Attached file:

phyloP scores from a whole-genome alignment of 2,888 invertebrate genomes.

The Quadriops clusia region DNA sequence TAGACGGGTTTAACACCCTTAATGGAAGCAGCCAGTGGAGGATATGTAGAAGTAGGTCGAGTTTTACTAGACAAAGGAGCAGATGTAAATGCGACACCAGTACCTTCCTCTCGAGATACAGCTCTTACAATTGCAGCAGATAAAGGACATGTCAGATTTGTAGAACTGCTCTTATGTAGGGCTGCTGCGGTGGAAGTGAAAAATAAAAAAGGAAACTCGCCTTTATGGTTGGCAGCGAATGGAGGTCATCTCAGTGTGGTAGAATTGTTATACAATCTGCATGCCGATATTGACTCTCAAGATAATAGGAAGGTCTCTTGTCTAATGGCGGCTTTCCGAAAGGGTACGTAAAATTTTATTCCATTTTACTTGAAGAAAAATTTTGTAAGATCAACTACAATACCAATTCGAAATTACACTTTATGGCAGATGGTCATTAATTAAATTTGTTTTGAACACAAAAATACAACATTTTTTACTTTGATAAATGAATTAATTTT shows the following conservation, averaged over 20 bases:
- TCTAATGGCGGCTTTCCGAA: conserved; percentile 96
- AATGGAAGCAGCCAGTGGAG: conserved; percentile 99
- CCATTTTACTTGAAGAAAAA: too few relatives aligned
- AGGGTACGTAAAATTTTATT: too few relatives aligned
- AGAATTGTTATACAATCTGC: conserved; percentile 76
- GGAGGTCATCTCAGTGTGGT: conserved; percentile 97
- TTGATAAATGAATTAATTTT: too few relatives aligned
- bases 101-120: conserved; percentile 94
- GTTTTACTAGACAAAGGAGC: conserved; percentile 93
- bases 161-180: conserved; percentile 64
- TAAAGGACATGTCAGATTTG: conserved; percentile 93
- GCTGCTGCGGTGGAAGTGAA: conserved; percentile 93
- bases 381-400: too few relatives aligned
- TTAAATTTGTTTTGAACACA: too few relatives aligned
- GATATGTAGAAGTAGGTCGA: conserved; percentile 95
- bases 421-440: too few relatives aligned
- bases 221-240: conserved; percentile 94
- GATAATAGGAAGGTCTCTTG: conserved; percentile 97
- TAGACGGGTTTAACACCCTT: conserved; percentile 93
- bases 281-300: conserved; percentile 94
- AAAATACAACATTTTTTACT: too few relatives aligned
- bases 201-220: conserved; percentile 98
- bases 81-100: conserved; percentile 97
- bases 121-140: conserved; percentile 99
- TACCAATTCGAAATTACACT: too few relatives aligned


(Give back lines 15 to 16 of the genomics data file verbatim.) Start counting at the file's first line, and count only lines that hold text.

- bases 381-400: too few relatives aligned
- TTAAATTTGTTTTGAACACA: too few relatives aligned